Giving hope: Salvos roll out help across the Bellarine
WHEN the Bellarine Salvos pulled up to a residence in Portarlington last week, neighbours isolating across the road stood at their doors and cheered; their elderly Italian friend was finally getting help.
As she opened the door, Salvation Army Officer Peter Hobbs said the woman began to cry and as he gave her toilets rolls, bread and various essentials, he gave her something far more priceless – he gave her hope.
“We’ve been visiting between 20 to 25 families every day, to make sure everyone is safe, connected and assured that everything is going to be alright,” Mr Hobbs said.
“We’ve got this big network of people we’re trying to keep in contact with, we have mobile numbers so we can message them directly if it gets to the point that we can’t get out.”
The Salvos have been classed as an essential service, and to minimise the risk to the community and his team, Mr Hobbs said there are now only three members working the van.
“The outreach van has been running for six years now. It came about because we started seeing homeless people living in their cars nearby in Clifton Springs.
“We started going on an expedition every Friday night to see if we could find people to form connections with, we would stay in contact and provide ongoing support.”
Mr Hobbs said the safe constant connection and support they provide has helped people out of homelessness, and they’re currently offering the same level of support to vulnerable people in the community during this pandemic.
“We’re covering the entirety of the Bellarine from Drysdale, Clifton springs, Portarlington, St Leonards, Queenscliff, Pt Lonsdale to Ocean Grove and Barwon Heads,” he said.
“We have so many names now we’ve had to spread them out. We partnered with Woolworths and went to their vulnerable hour last week and asked people if they knew people that needed help.
“A lot of the elderly there were with family, so we wanted to know about their friends, the people who don’t have that support network.”
Mr Hobbs said the Portarlington resident was so overwhelmed at first, and then felt a great sense of relief that she’d not been forgotten, like most house calls.
“They’re scared and surprised that someone has come to them. They’re so lonely and after the initial shock, when they realise we are there to listen, you see them relax and by the end of the conversation, they’re usually crying with relief.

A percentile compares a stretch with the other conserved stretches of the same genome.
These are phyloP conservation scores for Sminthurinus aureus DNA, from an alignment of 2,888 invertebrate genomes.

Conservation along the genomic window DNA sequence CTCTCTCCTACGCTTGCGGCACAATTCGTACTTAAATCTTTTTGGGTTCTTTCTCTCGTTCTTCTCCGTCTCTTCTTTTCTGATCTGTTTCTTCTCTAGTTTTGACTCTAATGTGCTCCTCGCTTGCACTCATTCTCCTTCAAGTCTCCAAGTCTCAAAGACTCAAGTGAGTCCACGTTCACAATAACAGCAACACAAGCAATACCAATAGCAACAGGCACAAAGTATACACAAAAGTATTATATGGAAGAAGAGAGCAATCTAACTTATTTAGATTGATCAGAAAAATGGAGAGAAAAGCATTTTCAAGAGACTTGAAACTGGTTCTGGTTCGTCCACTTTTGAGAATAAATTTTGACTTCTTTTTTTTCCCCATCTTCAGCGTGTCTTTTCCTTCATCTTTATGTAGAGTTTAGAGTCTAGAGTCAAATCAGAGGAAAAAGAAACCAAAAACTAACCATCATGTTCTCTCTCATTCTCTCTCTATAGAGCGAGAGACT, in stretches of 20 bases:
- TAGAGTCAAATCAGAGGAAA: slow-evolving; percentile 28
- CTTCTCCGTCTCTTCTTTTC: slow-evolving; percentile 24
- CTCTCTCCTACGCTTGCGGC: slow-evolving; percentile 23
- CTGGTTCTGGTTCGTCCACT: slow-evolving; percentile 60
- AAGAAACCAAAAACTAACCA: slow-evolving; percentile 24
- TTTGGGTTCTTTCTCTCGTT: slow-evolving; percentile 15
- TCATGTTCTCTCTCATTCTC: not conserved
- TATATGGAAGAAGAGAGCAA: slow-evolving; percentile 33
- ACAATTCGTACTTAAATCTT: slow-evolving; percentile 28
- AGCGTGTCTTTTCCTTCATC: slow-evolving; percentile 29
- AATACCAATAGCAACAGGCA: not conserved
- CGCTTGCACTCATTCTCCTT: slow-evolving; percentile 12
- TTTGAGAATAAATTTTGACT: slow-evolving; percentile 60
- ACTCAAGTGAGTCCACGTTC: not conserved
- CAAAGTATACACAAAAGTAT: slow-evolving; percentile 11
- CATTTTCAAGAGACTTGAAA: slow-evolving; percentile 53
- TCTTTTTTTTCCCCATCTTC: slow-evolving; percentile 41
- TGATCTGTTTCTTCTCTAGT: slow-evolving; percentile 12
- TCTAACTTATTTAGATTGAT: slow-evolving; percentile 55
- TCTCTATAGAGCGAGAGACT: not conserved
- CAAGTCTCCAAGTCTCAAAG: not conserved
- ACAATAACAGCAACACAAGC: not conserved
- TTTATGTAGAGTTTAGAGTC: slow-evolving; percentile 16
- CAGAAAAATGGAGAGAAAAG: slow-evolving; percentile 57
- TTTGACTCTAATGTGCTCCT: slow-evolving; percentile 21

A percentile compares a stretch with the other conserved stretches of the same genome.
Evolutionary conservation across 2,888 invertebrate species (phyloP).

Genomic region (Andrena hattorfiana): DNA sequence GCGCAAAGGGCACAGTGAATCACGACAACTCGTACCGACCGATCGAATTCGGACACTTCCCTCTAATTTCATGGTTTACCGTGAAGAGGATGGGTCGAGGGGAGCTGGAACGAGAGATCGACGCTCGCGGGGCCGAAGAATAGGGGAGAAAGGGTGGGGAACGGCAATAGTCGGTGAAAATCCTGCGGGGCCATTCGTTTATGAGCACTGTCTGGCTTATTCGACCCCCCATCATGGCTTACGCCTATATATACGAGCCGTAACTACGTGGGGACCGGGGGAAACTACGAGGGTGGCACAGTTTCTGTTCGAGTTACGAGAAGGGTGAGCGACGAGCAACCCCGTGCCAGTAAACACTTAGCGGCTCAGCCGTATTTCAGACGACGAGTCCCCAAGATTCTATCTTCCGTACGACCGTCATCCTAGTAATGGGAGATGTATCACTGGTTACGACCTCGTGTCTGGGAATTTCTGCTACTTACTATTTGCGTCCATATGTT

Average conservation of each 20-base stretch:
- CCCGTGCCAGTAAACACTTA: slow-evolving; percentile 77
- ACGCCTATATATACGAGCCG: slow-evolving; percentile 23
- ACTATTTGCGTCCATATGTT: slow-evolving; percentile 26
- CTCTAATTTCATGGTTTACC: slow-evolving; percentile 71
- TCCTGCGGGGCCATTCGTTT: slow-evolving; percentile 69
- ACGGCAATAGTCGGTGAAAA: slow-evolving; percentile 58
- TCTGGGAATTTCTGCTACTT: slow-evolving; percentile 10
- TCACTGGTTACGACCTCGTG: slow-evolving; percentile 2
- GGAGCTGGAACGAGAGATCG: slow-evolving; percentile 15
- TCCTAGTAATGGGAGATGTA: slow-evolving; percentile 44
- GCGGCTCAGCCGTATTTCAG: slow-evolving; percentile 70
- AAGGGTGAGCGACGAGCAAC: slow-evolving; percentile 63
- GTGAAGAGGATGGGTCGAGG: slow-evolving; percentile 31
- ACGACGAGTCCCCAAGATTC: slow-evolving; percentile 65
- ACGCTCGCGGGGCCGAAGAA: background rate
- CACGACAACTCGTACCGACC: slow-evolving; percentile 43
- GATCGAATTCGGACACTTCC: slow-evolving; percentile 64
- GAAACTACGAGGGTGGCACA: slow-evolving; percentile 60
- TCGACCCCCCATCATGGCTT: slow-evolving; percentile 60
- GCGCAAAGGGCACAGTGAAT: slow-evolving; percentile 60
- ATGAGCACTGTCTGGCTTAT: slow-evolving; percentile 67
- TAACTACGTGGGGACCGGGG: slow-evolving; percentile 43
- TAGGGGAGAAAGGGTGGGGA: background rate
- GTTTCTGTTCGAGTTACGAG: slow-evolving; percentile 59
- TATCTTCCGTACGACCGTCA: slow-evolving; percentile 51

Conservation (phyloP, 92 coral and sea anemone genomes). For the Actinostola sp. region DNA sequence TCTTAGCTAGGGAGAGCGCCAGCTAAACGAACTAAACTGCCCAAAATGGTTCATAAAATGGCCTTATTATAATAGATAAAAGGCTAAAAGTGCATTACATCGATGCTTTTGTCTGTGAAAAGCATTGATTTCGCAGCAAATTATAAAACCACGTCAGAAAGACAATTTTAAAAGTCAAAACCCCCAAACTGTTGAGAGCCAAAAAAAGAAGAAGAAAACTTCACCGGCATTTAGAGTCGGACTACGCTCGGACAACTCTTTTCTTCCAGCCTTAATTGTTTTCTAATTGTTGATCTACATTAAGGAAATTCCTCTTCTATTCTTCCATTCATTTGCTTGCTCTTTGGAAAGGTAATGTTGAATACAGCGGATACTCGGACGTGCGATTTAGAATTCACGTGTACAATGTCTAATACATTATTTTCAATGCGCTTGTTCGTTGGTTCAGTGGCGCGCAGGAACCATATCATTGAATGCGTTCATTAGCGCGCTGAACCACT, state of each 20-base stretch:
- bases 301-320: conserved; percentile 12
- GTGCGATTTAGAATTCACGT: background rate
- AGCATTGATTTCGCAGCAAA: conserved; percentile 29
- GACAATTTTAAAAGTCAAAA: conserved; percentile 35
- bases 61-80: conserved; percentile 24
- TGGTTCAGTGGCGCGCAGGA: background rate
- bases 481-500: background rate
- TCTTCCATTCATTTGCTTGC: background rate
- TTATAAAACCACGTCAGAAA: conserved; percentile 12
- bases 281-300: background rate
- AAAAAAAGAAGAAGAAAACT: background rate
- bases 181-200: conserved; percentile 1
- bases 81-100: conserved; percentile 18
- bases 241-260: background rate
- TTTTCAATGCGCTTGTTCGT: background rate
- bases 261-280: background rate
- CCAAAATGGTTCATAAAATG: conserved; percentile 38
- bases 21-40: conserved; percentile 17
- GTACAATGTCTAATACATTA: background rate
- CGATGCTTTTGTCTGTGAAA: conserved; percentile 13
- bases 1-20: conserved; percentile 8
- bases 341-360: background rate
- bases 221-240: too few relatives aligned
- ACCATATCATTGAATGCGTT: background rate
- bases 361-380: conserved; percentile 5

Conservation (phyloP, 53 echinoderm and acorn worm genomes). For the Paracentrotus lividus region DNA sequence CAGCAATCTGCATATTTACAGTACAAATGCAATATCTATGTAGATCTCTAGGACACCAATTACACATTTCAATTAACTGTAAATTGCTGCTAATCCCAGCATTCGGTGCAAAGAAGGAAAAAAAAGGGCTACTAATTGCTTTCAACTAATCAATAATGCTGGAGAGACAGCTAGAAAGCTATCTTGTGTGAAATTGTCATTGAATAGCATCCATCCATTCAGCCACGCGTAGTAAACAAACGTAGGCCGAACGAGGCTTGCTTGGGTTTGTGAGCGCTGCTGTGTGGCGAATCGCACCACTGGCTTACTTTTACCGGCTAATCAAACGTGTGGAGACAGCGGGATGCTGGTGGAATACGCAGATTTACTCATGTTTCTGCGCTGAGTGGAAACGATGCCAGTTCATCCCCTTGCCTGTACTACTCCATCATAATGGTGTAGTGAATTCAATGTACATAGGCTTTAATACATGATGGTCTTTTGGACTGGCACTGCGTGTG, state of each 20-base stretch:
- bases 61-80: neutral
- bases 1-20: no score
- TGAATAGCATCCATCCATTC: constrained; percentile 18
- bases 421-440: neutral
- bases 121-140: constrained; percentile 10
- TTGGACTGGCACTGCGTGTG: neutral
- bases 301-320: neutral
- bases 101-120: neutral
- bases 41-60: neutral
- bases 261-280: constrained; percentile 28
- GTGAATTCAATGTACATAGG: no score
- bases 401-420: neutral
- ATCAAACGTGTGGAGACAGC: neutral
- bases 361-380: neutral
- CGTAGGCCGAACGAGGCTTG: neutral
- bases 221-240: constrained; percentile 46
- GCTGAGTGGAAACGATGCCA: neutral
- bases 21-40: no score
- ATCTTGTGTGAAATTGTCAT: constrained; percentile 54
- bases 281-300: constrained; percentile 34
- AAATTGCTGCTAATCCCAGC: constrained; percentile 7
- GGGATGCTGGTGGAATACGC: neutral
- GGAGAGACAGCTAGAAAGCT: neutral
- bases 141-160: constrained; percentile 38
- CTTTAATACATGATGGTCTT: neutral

“The food we deliver is far secondary to the fact we are there to listen. We don’t go into their homes; we speak to them from their porch at a distance. We randomly turn up and they’re like ‘Wow, how did you know?’.”
Mr Hobbs said while he encourages everyone to check on their neighbours and provide support where possible, he wanted to make sure the community’s most vulnerable stay safe.
“While there is so much fear in the community, there’s also a lot of cheer. People are doing wonderful things for one another; they’re checking in on their neighbours.
“So many services are getting shut down so we’re more important than ever. There’s Facebook groups popping up wanting the contact details of vulnerable people, so I just encourage people to stay safe.”
Mr Hobbs said the council and government could not fund the amount of care required to get through this crisis.
“It’s going to come down to everyone looking after one another locally. Caring for their own streets and neighbours, talking to people when they can, at a distance.
“You don’t have to go with anything, you just need to listen. Keep your distance but go and be. The act of listening and caring empowers that person, you might be exactly what they needed to get up and help themselves.”
If you would like to help, search “Bellarine Salvo Outreach Van” on Facebook and send a message. They will respond with the items they are in need of.